How to take your bike on holiday to France by rail
A cycling holiday in France ticks all the right boxes: gorgeous scenery, charming towns and villages, increasing numbers of well-marked routes and not forgetting the fantastic food and drink. Of course, the other advantage for UK tourists is that it is feasible to take your own tried and tested bike with you without even having to take it apart.
In order to do this though you will need to be organised and plan ahead and there will be some additional costs (although you obviously won’t have to rent a bike when you get to the other end).
Whilst recent changes to the rules regarding the size of ‘suitcases’ have made it harder to take dismantled bikes on Eurostar (for free), there are still spaces to take complete bikes on most Eurostar trains (for a fee) which can be reserved in advance. Being dropped off in central Paris will be the best bet for most onward travel – as it remains the centre of the French railway network – but it is worth checking connections from the other Eurostar hub of Lille, as it can throw up some good alternatives.
Unless you are intending to cycle directly from Paris or Lille, your next step will be to catch a domestic train. Thanks in part to the lobbying of our member organisations in France, the national rail operator, SNCF, has been increasing the provision of cycle carriage on their trains and many now provide some space for complete bicycles and not always for a fee. SNCF have also recently announced that for the first time spaces will be included in their double-decker high-speed TGV trains, as part of the next round of refurbishments due to start later this year.
The move reflects the increasing numbers of people that take their bike on trains in France and the wider growth in cycling tourism amongst both their domestic and overseas markets. In 2012, the single deck TGVs carried nearly 40,000 cyclists, a figure up 10% on 2011, and it is estimated that cycle tourism now contributes €7.49 billion to the French economy every year.
The difficulty for overseas travellers however, remains making reservations for your bike. Although it is possible to reserve your seat online from the comfort of your own home, you cannot book a bike on the same train at the same time. Instead you should make your reservations with both Eurostar and the SNCF by phone.
Providing online booking services for bicycles is one of a number of issues that we have been raising with rail operators at the European level. Despite the fact that we are hindered somewhat by the rather weak wording of the relevant European legislation, it is pleasing to see progress now being made in introducing measures designed to encourage the carriage of bicycles in many parts of the continent. In Germany for example, our Member organisation ADFC have successfully lobbied Deutsche Bahn to include spaces for 8 bikes in the next generation of IC trains.
Back to France though, and SNCF advise that booking your bike is currently possible through the Rail Europe call centre in the UK, which can be reached on 08448 484 064. Alternatively you can visit their Travel Centre in London (more details here). Be aware that the bicycle reservation has to be made at the same time of purchase of the main travel ticket. The good news is that SNCF do have plans to introduce online booking in the future. We have been informed that the booking system is going to be tested on the domestic version of their website next year and, all being well, it will then be extended to cover the European markets.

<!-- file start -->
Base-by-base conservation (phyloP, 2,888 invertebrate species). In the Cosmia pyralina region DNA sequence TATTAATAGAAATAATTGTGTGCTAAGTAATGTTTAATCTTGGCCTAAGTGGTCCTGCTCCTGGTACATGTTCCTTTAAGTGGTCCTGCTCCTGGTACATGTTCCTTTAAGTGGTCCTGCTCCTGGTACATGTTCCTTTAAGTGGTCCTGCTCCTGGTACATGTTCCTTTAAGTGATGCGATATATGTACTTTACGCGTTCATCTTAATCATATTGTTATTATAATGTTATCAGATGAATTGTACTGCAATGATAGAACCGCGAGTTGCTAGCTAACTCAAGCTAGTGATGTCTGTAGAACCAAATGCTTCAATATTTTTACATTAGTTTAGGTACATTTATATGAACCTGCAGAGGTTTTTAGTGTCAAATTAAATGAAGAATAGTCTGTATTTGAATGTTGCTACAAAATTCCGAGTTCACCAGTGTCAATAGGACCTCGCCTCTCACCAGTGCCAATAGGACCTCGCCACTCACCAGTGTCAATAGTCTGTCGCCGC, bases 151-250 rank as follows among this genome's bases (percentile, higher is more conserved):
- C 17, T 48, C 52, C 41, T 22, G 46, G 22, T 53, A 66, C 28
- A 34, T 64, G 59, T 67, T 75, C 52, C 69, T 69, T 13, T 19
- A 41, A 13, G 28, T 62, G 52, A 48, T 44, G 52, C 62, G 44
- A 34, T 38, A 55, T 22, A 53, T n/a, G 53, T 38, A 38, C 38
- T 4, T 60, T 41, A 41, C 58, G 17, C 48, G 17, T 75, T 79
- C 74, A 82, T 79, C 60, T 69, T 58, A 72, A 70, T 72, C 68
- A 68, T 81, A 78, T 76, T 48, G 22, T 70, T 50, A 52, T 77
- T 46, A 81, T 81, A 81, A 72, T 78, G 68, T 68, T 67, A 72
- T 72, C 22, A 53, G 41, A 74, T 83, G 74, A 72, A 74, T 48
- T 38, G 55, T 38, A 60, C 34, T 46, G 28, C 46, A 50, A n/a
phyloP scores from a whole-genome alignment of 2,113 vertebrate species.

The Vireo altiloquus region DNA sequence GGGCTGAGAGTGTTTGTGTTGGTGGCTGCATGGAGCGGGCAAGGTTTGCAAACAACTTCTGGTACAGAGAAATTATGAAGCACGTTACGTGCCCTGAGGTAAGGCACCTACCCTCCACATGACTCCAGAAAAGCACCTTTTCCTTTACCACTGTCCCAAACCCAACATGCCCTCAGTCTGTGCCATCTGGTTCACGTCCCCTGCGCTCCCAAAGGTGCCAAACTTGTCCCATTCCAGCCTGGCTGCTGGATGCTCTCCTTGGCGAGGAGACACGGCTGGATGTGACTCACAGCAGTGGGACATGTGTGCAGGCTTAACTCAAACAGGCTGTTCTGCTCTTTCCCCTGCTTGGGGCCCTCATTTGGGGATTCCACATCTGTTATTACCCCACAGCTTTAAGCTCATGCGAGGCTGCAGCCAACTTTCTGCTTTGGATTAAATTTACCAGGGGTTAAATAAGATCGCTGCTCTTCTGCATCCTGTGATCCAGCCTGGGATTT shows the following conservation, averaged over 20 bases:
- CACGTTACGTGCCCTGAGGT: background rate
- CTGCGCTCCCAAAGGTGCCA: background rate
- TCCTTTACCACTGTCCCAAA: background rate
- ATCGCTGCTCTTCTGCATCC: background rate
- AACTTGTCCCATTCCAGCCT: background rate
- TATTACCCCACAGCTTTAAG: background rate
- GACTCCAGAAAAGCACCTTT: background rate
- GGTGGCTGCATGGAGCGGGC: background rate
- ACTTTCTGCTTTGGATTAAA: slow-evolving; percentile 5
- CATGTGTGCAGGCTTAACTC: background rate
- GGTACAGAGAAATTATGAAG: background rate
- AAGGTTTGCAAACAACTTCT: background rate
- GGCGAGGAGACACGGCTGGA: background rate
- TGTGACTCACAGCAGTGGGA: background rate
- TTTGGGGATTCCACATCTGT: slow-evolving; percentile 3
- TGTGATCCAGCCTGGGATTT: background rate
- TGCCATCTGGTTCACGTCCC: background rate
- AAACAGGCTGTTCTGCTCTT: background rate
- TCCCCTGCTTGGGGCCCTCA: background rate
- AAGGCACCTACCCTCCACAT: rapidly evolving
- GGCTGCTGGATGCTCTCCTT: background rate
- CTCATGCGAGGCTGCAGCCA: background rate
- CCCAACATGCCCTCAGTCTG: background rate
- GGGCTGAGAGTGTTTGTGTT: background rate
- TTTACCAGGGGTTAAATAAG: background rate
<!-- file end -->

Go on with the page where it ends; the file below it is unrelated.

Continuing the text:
To make a reservation in advance on Eurostar call 0844 822 5822 or visit the EuroDespatch Centre at St Pancras International. In this case you will need to have bought your ticket already - apparently if there isn't enough luggage space in the hold on your particular train, you can change your bike booking to travel with it on another Eurostar train.
One final point, as there are only limited numbers of spaces for complete bikes on each train, you will need to be flexible if travelling with a group, which may possibly involve splitting your party up over two or more trains. Europe’s rail operators are starting to realise the benefits of making things easier for cycle tourists to use their services and hopefully the numbers of spaces given over to bicycles will continue to increase in the years to come. We’ll certainly continue to push for them to do so!
There is lots of useful information on the SNCF website in English, including how to make a reservation for your bike. As you will see, your options are widened even further if you have a folding bike or you are willing to dismantle your bike and place it in a cycle bag measuring no more than 120 x 90cm.
Please note that Eurostar’s allowances are not so generous and you should consult their website for the latest information on their booking requirements.
Ed Lancaster has worked for the European Cyclists’ Federation (ECF) on cycle tourism and regional policy for the past two years. Before moving to Brussels he worked for various local authorities in the South East of England as a town planner and he remains a member of the Royal Town Planning Institute (RTPI).